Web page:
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Pests are becoming a big problem during the COVID-19 pandemic

Experts say they could impact your money and your health
Posted at 12:13 PM, Jun 12, 2020

When Dan Margenau bought his new house, he found squatters making a big mess.

“Footprints all over; carpet is dirty,” the new homeowner said. “They’re troublesome little creatures.”

That’s right, creatures -- a family of racoons living rent free in his attic.

“It’s frustrating to deal with,” Margenau said.

Frustrating, costly and potentially dangerous.

That’s when Margenau called Whitmore Pest and Wildlife Control.

Worker Jonathan Mulder says his company has received a massive spike in calls lately. He believes the increase is linked to more people staying home due to the coronavirus pandemic.

“Unfortunately, COVID happened at a time when we were already knowing that we were going to get a higher call volume,” Mulder said.

Across the country, more people are seeing an increase in pest problems.

In New York City, the Centers for Disease Control and Prevention issued a warning about aggressive rats starving for food scraps as restaurants shutdown during the pandemic.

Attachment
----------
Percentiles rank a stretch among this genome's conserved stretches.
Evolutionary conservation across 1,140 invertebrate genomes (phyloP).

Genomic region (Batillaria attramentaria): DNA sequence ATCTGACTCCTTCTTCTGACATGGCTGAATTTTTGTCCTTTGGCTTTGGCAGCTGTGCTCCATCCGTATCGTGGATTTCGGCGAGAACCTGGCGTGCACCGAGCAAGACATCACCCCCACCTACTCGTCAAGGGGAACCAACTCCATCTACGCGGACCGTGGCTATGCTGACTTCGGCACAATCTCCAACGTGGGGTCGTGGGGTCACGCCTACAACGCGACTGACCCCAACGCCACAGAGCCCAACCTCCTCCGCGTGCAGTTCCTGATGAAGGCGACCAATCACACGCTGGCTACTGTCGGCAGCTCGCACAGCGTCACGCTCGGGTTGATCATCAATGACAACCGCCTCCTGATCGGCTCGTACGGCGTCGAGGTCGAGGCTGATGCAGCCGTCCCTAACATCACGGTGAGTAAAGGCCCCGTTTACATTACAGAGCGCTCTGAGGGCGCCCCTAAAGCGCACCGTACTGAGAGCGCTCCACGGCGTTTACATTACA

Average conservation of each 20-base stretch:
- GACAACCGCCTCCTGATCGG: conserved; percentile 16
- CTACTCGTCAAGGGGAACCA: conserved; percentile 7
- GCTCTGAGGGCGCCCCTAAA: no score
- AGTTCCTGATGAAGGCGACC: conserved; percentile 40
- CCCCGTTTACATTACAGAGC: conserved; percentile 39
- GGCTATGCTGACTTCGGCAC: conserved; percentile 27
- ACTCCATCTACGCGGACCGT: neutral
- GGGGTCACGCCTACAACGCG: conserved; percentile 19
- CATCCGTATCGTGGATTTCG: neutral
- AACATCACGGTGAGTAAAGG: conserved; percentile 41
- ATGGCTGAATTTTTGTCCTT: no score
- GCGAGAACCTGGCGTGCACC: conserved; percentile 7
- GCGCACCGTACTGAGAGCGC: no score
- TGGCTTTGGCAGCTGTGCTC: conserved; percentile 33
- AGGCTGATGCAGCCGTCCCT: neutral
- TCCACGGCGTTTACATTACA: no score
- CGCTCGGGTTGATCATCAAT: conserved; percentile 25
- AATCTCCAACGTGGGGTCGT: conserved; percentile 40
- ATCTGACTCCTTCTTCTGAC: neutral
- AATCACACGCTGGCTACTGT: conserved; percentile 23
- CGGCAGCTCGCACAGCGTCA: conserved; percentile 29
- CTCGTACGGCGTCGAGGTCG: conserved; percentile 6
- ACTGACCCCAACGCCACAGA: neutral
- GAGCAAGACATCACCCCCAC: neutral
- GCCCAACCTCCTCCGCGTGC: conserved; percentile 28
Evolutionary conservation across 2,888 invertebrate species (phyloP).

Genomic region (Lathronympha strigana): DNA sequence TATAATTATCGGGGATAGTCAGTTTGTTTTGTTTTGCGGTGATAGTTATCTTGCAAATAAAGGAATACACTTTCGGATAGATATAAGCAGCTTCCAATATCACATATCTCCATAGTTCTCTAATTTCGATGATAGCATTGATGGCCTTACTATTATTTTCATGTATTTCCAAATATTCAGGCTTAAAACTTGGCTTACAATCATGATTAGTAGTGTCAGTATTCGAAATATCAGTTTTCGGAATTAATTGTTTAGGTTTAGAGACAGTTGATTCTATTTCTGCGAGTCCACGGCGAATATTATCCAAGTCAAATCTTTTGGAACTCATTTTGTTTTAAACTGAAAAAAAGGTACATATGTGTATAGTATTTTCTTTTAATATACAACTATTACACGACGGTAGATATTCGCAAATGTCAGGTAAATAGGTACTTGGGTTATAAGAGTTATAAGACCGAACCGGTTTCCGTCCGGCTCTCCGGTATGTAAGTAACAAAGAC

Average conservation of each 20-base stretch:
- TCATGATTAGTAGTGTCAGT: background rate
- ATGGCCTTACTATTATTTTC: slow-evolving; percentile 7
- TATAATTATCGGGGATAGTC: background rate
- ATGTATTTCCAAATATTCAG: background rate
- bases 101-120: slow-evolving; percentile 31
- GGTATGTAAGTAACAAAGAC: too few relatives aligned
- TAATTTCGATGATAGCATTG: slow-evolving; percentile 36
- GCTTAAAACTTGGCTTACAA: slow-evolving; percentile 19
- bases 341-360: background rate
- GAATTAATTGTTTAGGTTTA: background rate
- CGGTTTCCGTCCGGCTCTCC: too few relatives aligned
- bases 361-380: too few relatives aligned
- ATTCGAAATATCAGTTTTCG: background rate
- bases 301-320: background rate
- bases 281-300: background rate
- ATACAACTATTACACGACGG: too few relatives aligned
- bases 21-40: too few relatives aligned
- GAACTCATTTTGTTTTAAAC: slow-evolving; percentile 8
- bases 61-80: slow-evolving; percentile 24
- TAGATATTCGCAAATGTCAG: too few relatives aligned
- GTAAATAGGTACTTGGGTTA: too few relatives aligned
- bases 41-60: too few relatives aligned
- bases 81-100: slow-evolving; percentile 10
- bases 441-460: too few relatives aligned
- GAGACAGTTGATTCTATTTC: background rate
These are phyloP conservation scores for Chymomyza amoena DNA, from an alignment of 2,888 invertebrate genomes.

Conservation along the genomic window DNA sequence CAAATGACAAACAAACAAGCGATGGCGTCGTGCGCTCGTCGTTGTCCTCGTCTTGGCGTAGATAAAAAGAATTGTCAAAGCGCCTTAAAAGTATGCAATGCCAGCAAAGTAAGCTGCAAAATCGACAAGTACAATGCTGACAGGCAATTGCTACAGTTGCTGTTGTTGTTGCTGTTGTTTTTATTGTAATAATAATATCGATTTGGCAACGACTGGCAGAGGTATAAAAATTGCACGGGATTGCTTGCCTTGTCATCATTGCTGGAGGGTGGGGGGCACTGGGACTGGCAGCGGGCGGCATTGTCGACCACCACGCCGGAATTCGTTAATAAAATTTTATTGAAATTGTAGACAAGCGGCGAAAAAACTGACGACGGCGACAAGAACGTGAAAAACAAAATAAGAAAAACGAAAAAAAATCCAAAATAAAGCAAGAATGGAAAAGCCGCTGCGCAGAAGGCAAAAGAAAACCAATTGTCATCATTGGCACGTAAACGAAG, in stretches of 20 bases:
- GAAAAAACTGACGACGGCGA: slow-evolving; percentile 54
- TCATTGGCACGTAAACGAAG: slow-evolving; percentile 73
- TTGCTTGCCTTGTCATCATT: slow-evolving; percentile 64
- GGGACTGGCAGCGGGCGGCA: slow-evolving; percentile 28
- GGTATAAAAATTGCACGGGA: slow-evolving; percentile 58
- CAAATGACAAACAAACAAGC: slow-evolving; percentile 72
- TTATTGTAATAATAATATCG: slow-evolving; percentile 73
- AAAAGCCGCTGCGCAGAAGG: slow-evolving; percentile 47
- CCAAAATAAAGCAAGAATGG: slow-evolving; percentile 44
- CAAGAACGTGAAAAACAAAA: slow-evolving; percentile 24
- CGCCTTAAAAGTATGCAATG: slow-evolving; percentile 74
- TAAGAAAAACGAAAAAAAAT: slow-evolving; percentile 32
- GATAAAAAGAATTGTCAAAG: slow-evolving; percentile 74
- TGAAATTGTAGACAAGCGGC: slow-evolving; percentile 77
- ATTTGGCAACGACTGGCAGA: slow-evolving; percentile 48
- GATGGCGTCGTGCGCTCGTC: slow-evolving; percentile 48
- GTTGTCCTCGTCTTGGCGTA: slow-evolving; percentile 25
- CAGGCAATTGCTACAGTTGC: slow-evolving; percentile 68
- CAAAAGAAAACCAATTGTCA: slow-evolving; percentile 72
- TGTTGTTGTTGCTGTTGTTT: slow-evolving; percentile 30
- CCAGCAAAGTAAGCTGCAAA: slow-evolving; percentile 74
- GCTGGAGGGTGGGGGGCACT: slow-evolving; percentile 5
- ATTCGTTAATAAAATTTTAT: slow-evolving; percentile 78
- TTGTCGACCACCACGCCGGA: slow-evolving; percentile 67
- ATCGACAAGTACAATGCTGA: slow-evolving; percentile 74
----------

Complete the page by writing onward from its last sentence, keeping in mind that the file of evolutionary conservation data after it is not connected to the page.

Down south in Hoover, Alabama, veterinarians have seen an uptick in snakes biting dogs.

“Pets have kind of been couch potatoes for a long time," said Dr. Jessica Caver, medical director for Steel City Emergency Vets.

She says over the past two months, her staff has seen a 40% increase of dogs bitten by snakes compared to last year.

“The biggest thing that I can attribute that to right now is that a lot of people are out you know get some break from the quarantine from COVID-19,” Caver said.

Back at Margenau’s house, Mulder is working to evict the unwanted visitors.

He understands that there’s an unemployment problem during the pandemic, but says if you’re dealing with a pest problem, it’s best to get it taken care of immediately. If not, it could end up costing you a lot more in the long run.